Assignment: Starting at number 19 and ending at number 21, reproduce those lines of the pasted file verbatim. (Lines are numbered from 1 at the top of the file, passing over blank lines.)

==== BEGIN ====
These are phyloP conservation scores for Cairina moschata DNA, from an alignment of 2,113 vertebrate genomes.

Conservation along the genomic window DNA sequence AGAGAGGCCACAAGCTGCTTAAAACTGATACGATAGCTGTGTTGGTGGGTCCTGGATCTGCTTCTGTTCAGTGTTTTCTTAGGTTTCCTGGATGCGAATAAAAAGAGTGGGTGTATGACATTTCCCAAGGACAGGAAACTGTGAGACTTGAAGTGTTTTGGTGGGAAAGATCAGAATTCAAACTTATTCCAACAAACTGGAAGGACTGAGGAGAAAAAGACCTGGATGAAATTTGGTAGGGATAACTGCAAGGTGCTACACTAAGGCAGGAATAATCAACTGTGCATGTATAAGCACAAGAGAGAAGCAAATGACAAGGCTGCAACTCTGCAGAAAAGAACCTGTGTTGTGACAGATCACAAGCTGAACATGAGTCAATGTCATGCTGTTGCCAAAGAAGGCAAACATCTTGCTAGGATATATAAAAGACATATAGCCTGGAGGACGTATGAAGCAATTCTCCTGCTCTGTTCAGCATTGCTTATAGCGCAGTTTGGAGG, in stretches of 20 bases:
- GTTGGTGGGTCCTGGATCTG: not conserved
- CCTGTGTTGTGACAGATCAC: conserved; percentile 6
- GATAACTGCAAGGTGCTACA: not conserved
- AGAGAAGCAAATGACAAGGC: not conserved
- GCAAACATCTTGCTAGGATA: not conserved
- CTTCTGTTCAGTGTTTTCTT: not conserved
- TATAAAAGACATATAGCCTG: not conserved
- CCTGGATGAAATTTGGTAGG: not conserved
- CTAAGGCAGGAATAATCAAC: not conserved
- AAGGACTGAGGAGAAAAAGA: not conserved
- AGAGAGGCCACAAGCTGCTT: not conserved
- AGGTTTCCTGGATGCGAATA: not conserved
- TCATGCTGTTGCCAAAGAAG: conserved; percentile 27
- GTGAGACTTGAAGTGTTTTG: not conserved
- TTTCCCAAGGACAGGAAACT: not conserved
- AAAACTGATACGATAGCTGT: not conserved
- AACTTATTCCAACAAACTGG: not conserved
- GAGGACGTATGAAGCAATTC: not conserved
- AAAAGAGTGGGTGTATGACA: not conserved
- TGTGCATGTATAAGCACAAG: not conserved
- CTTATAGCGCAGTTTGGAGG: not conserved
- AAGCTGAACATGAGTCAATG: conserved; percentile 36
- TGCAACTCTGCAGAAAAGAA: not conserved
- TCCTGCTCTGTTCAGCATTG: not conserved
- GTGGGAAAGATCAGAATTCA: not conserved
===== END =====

- AACTTATTCCAACAAACTGG: not conserved
- GAGGACGTATGAAGCAATTC: not conserved
- AAAAGAGTGGGTGTATGACA: not conserved